Conclusion: We report a novel method to systematically integrate multi-dimensional -omics data and reconstruct the gene regulatory networks. This method will allow one to rapidly determine the cis-modules that regulate key genes during cardiac differentiation.

Show MeSH

Related in: MedlinePlus

Overview of our two-step strategy to infer dynamic regulatory networks during cardiac differentiation. (A) Training a general logistic regression model to predict the probability being bound by any transcription factor (LR score) in 40 kb cis-regions surrounding transcriptional start sites (TSS) of expressed genes. The response variables of the model indicate whether the hit of the PWM of a specific TF coincides with the peak region of the corresponding ChIP-seq data. 15 context-independent (e.g. conservation) and 54 context-dependent (e.g. mean intensity of H3K27ac in 1 kb surrounding any base) features were used to train the logistic regression model. (B) Context-dependent LR score, temporal expression profiles and perturbation networks were used to infer the dynamic regulatory networks based on a time-varying dynamic Bayesian network model.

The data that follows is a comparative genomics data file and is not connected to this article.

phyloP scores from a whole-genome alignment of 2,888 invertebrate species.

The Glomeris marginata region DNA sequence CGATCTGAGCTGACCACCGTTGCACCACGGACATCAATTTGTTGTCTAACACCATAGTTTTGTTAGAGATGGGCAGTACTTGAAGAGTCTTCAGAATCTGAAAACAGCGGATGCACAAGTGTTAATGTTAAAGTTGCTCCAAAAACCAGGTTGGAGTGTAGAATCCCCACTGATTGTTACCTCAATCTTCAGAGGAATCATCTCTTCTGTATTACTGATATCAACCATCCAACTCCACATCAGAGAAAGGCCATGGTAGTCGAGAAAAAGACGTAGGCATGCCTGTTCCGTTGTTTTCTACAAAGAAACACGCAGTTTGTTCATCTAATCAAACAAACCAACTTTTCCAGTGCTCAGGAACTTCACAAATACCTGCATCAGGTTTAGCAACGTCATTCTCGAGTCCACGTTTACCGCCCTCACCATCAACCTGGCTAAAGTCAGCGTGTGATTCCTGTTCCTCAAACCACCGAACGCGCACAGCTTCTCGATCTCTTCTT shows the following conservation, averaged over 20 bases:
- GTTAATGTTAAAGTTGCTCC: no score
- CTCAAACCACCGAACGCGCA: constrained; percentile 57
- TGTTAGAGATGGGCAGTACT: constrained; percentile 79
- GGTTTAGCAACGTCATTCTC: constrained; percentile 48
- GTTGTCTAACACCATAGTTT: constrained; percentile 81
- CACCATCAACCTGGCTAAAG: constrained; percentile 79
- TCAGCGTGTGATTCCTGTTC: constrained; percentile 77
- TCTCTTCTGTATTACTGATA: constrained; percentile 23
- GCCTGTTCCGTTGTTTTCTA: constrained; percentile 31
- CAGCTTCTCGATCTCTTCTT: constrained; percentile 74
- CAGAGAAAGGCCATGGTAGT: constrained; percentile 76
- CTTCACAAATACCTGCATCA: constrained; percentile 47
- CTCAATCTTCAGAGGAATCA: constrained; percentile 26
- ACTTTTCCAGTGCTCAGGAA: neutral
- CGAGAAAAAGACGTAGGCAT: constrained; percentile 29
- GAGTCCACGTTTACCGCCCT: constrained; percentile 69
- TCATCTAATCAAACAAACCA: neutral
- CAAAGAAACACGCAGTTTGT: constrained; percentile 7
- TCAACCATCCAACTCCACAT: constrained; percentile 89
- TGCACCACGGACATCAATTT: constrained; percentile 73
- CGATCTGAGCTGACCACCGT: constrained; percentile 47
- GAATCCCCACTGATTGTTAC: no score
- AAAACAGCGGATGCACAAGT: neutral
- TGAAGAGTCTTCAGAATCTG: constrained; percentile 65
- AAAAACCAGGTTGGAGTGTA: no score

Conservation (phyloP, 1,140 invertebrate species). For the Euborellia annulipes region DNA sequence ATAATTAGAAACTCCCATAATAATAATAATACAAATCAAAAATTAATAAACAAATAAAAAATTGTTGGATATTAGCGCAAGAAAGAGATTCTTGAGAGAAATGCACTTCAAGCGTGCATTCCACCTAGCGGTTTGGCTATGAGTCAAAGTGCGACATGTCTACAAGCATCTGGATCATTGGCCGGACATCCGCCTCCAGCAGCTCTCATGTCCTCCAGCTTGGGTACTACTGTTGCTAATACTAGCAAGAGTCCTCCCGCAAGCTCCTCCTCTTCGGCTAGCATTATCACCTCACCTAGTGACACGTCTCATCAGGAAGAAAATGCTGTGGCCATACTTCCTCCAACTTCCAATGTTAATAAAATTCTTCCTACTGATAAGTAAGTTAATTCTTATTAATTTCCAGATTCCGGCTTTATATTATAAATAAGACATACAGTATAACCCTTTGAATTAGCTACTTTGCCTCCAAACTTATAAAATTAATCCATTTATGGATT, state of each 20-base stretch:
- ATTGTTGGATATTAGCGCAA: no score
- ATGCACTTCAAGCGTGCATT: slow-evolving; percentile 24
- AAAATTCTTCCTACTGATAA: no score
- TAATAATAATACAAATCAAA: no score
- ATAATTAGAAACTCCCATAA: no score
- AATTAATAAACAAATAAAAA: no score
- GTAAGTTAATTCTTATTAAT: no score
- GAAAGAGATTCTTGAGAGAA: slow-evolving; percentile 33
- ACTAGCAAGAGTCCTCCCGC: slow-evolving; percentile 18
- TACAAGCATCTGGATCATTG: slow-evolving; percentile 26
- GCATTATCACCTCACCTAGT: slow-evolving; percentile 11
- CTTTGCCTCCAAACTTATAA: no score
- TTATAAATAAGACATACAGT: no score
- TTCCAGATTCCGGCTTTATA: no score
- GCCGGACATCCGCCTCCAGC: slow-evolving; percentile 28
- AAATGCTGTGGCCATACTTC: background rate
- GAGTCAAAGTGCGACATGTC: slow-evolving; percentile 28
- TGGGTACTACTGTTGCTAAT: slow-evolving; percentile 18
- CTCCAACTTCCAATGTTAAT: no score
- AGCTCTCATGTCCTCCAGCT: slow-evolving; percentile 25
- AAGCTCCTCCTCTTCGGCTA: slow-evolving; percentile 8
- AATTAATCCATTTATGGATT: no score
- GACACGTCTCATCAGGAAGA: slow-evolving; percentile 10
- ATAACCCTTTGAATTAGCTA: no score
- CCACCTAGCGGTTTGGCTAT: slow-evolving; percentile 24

© Copyright Policy - open-access
Related In: Results  -  Collection

License 1 - License 2
getmorefigures.php?uid=PMC4359553&req=5

Fig1: Overview of our two-step strategy to infer dynamic regulatory networks during cardiac differentiation. (A) Training a general logistic regression model to predict the probability being bound by any transcription factor (LR score) in 40 kb cis-regions surrounding transcriptional start sites (TSS) of expressed genes. The response variables of the model indicate whether the hit of the PWM of a specific TF coincides with the peak region of the corresponding ChIP-seq data. 15 context-independent (e.g. conservation) and 54 context-dependent (e.g. mean intensity of H3K27ac in 1 kb surrounding any base) features were used to train the logistic regression model. (B) Context-dependent LR score, temporal expression profiles and perturbation networks were used to infer the dynamic regulatory networks based on a time-varying dynamic Bayesian network model.